James C. Garbutt, MD Henry R. Kranzler, MD Stephanie S. O’Malley, PhD David R. Gastfriend, MD Helen M. Pettinati, PhD Bernard L. Silverman, MD John W. Loewy, PhD Elliot W. Ehrich, MD for the Vivitrex Study Group
Context Alcohol dependence is a common disorder associated with significant morbidity and mortality. Naltrexone, an opioid antagonist, has been shown to be effective for treatment of alcohol dependence. However, adherence to daily oral pharmacotherapy can be problematic, and clinical acceptance and utility of oral naltrexone have been limited.
Objective To determine efficacy and tolerability of a long-acting intramuscular formulation of naltrexone for treatment of alcohol-dependent patients.
Design, Setting, and Participants A 6-month, randomized, double-blind, placebo-controlled trial conducted between February 2002 and September 2003 at 24 US public hospitals, private and Veterans Administration clinics, and tertiary care medical centers. Of the 899 individuals screened, 627 who were diagnosed as being actively drinking alcohol-dependent adults were randomized to receive treatment and 624 received at least 1 injection.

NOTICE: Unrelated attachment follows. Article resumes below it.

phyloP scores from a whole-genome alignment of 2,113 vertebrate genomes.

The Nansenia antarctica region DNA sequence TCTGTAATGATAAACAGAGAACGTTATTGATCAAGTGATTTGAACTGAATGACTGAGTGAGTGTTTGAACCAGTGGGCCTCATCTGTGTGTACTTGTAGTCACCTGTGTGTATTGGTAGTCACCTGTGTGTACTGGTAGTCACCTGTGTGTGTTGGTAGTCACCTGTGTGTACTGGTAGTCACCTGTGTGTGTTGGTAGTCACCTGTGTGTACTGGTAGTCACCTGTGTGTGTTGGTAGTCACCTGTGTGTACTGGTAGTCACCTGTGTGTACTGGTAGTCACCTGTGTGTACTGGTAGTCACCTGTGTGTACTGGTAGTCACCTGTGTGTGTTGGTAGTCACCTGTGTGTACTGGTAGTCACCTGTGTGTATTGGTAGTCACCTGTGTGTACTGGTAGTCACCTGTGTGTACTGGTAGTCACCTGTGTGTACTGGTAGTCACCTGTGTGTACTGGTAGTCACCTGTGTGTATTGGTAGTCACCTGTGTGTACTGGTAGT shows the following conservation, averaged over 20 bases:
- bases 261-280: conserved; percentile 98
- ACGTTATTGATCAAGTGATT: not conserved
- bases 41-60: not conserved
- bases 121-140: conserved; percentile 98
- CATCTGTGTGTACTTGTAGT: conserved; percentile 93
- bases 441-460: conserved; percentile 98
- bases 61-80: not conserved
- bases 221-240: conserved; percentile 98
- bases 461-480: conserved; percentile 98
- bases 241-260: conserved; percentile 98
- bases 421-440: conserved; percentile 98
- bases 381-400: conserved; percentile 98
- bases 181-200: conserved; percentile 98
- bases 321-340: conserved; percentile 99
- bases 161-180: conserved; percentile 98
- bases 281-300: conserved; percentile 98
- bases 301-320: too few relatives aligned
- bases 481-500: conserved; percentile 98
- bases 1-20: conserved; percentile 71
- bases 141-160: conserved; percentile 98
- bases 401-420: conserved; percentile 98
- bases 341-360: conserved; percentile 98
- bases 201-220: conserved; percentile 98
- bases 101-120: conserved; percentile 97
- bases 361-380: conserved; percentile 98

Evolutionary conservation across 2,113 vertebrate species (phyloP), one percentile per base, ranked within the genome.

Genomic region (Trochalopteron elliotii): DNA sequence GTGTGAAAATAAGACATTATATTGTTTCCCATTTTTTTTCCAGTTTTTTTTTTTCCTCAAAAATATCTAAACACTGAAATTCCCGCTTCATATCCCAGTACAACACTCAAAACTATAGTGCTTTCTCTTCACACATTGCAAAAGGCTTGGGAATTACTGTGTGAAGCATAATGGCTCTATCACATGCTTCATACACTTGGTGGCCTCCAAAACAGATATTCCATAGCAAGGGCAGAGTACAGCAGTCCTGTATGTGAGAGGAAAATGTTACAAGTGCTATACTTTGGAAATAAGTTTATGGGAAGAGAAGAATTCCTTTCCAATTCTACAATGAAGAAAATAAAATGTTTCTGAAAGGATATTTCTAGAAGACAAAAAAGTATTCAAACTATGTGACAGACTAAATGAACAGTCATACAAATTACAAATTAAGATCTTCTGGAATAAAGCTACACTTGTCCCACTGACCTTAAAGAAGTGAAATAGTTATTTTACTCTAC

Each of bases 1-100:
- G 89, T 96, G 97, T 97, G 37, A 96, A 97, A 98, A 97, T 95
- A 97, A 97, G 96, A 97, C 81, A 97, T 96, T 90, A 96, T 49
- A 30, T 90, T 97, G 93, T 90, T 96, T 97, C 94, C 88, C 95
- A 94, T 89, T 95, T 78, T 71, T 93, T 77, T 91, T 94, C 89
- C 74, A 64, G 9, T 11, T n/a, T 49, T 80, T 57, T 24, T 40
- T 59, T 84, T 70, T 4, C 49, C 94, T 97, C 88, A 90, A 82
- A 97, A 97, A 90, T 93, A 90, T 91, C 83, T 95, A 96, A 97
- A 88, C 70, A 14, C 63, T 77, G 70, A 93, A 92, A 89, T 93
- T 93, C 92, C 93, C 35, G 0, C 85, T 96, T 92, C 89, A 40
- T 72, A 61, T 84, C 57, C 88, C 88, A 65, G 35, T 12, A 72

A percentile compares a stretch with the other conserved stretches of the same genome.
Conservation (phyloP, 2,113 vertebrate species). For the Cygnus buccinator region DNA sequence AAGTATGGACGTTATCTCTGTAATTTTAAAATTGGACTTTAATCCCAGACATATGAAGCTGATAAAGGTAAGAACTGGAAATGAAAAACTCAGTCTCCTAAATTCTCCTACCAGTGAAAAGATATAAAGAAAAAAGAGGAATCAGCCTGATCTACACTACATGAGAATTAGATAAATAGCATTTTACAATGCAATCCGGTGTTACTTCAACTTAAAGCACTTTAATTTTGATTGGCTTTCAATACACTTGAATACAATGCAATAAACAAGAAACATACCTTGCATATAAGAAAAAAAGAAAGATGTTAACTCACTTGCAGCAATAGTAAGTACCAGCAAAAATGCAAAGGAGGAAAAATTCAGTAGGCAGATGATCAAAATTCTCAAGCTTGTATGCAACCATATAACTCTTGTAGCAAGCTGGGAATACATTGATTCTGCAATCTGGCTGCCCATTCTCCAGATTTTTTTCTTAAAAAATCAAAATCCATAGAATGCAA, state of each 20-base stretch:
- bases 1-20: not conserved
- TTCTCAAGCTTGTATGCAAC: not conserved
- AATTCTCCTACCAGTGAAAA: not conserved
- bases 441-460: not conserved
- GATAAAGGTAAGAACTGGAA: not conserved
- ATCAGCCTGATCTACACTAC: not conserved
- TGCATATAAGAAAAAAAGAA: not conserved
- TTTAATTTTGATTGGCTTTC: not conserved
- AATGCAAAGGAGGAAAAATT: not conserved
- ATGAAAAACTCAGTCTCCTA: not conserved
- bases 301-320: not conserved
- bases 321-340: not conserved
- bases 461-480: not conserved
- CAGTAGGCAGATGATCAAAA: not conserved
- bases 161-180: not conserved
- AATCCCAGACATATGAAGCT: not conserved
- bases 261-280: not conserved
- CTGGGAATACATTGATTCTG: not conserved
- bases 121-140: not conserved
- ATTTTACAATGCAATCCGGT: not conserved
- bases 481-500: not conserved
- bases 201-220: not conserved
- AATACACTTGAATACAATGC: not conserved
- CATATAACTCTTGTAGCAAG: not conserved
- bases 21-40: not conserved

Intervention An intramuscular injection of 380 mg of long-acting naltrexone (n = 205) or 190 mg of long-acting naltrexone (n = 210) or a matching volume of placebo (n = 209) each administered monthly and combined with 12 sessions of low-intensity psychosocial intervention.
Main Outcome Measure The event rate of heavy drinking days in the intent-to-treat population.
Results Compared with placebo, 380 mg of long-acting naltrexone resulted in a 25% decrease in the event rate of heavy drinking days (P = .03) and 190 mg of naltrexone resulted in a 17% decrease (P = .07). Sex and pretreatment abstinence each showed significant interaction with the medication group on treatment outcome, with men and those with lead-in abstinence both exhibiting greater treatment effects. Discontinuation due to adverse events occurred in 14.1% in the 380-mg and 6.7% in the 190-mg group and 6.7% in the placebo group. Overall, rate and time to treatment discontinuation were similar among treatment groups.
Conclusions Long-acting naltrexone was well tolerated and resulted in reductions in heavy drinking among treatment-seeking alcohol-dependent patients during 6 months of therapy. These data indicate that long-acting naltrexone can be of benefit in the treatment of alcohol dependence.